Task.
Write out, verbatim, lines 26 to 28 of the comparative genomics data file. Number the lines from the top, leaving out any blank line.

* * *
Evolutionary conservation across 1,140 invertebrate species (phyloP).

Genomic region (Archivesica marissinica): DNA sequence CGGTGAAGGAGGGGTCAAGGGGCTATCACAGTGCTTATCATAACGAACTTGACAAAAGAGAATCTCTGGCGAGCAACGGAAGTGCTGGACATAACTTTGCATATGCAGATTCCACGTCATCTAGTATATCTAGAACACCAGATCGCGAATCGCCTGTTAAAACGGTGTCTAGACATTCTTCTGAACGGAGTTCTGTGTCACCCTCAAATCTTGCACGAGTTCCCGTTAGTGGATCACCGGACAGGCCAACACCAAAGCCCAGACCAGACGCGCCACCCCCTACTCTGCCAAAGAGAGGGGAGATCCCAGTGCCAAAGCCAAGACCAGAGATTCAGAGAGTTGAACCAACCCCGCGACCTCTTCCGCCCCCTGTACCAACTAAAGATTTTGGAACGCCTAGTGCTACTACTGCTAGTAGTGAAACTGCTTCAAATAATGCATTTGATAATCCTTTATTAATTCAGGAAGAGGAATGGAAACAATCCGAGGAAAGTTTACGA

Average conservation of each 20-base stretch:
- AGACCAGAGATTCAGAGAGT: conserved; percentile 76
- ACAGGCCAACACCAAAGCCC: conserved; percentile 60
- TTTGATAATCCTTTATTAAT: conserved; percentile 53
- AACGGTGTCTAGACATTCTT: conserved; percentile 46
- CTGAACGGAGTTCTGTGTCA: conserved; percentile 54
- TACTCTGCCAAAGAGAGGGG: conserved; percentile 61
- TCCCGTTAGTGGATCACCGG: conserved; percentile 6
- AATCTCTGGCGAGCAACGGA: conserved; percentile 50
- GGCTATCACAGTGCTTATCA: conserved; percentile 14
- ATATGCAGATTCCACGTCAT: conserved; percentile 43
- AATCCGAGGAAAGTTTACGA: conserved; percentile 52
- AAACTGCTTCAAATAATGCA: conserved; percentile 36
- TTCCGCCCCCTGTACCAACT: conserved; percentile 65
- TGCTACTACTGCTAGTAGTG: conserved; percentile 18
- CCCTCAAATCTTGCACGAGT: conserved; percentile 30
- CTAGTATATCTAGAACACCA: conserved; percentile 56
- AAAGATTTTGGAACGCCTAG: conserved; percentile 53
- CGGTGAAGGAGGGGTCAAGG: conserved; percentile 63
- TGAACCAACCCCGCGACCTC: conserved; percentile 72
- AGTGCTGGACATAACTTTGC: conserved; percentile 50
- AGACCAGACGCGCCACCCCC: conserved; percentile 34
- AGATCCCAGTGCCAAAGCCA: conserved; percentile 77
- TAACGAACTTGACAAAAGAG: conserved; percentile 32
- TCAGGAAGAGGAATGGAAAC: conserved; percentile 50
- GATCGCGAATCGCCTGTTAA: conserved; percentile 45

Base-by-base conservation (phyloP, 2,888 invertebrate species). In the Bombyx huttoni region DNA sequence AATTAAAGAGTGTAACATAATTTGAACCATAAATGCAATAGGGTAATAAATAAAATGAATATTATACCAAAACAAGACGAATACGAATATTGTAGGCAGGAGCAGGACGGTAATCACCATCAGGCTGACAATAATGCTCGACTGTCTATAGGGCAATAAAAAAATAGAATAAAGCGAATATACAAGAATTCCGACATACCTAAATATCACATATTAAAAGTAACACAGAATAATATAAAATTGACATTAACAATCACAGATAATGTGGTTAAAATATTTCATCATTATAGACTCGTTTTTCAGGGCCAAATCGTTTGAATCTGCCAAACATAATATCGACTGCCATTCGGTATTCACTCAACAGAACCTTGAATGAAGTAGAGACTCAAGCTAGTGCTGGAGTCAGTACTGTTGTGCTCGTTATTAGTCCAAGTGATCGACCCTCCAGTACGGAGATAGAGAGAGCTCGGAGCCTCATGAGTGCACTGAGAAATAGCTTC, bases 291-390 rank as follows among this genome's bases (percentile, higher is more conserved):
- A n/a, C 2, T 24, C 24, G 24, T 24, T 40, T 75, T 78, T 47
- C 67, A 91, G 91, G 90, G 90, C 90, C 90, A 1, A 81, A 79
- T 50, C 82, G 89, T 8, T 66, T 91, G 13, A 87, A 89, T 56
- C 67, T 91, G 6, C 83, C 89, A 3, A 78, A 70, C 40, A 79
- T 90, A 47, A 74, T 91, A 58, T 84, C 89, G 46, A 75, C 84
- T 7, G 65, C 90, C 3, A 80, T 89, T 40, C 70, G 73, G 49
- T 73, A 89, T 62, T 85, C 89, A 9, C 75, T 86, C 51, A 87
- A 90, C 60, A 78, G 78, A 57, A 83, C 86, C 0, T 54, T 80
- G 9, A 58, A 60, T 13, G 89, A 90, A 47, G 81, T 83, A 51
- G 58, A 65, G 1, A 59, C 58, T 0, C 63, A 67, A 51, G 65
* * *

- TAACGAACTTGACAAAAGAG: conserved; percentile 32
- TCAGGAAGAGGAATGGAAAC: conserved; percentile 50
- GATCGCGAATCGCCTGTTAA: conserved; percentile 45